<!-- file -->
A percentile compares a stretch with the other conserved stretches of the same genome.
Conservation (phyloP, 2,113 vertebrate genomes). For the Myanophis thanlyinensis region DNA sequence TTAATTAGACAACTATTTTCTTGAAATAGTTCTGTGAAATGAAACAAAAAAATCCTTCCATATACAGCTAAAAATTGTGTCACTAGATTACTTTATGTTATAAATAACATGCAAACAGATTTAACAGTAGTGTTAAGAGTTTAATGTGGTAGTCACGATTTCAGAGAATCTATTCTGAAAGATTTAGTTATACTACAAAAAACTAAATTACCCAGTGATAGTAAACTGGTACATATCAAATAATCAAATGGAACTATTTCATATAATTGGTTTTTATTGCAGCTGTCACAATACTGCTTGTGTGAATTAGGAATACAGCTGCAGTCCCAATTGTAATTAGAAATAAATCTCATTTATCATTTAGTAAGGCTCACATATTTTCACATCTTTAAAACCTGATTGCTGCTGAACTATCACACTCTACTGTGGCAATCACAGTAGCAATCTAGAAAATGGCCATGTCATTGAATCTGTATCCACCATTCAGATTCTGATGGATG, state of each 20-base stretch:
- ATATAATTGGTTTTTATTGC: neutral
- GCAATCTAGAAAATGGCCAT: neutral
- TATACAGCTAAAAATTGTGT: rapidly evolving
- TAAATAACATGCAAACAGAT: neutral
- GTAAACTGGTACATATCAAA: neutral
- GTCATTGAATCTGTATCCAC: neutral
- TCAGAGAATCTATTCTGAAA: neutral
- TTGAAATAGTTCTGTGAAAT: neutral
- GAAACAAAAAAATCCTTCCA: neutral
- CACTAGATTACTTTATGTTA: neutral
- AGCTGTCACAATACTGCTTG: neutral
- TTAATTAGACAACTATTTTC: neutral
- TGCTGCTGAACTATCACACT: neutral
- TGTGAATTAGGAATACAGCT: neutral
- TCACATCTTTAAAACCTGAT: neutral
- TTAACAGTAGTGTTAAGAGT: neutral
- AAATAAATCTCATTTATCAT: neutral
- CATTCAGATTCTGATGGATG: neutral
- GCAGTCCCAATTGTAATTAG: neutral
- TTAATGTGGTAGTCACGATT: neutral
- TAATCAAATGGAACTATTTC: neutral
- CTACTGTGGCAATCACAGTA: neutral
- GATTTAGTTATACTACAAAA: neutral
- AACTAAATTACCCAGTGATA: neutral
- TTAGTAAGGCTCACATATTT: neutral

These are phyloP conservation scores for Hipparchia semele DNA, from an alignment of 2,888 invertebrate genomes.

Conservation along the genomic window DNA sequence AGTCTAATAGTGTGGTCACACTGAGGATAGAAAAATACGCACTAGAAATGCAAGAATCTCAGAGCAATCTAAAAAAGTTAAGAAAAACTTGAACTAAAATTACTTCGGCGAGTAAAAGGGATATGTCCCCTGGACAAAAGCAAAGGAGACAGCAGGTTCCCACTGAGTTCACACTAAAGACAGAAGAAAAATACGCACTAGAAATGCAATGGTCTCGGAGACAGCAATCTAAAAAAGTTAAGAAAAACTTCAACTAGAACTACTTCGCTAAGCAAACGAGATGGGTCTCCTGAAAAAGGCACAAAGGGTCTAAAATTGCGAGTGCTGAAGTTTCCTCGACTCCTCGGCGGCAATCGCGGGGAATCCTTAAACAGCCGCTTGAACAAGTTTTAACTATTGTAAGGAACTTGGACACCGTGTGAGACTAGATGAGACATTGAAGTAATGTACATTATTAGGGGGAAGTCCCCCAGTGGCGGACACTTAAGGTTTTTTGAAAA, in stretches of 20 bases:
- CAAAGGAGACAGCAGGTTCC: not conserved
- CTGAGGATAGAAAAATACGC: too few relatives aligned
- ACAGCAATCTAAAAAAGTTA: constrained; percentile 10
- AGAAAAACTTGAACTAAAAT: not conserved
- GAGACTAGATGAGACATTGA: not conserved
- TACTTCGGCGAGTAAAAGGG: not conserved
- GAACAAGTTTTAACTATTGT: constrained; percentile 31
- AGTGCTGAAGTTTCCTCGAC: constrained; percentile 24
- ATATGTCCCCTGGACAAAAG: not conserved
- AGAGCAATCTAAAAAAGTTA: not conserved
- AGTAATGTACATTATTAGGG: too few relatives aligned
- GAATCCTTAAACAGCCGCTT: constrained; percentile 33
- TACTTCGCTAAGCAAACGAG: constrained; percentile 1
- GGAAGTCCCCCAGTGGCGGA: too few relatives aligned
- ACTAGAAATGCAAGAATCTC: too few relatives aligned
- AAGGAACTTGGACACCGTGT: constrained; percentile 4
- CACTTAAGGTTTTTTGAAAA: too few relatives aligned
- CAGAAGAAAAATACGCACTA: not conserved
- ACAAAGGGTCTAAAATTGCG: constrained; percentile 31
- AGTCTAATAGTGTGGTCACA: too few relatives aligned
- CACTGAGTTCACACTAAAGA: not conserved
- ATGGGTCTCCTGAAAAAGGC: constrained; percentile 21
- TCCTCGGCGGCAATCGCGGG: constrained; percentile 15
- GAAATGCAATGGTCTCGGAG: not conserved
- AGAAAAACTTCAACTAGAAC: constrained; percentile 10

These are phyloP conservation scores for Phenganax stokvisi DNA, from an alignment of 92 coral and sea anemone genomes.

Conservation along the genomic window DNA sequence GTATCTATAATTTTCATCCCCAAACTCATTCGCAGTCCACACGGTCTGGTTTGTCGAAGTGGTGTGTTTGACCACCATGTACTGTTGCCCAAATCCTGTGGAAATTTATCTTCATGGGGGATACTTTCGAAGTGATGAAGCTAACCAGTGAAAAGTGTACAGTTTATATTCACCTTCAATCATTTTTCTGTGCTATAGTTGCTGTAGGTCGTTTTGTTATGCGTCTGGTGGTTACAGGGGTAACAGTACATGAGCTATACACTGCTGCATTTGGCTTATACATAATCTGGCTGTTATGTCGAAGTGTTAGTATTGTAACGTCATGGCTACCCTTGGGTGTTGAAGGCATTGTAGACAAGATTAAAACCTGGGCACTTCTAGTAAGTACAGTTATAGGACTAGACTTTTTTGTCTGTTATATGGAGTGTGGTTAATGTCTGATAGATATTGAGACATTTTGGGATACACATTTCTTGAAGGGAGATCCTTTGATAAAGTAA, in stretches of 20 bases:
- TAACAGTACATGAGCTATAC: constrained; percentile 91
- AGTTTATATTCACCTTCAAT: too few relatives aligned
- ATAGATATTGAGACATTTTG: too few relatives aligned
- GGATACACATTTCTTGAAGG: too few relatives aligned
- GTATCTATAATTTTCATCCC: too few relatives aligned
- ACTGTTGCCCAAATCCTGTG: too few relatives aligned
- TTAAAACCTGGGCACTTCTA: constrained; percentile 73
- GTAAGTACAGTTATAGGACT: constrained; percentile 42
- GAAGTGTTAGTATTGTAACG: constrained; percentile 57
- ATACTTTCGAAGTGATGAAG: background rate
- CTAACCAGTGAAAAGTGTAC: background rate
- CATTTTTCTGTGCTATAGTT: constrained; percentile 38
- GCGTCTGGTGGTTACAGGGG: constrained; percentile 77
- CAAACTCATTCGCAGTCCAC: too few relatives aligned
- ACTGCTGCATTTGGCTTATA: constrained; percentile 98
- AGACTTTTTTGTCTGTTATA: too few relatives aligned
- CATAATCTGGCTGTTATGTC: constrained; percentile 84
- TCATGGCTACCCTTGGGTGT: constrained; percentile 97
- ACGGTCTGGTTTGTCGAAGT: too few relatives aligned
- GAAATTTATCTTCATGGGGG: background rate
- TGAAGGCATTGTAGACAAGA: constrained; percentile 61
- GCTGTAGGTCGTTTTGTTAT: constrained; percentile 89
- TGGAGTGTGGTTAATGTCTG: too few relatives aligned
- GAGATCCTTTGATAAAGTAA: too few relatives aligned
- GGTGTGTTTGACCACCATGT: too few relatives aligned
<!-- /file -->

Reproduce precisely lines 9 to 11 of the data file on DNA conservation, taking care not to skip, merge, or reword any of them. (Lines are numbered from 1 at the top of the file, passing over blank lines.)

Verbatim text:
- TCAGAGAATCTATTCTGAAA: neutral
- TTGAAATAGTTCTGTGAAAT: neutral
- GAAACAAAAAAATCCTTCCA: neutral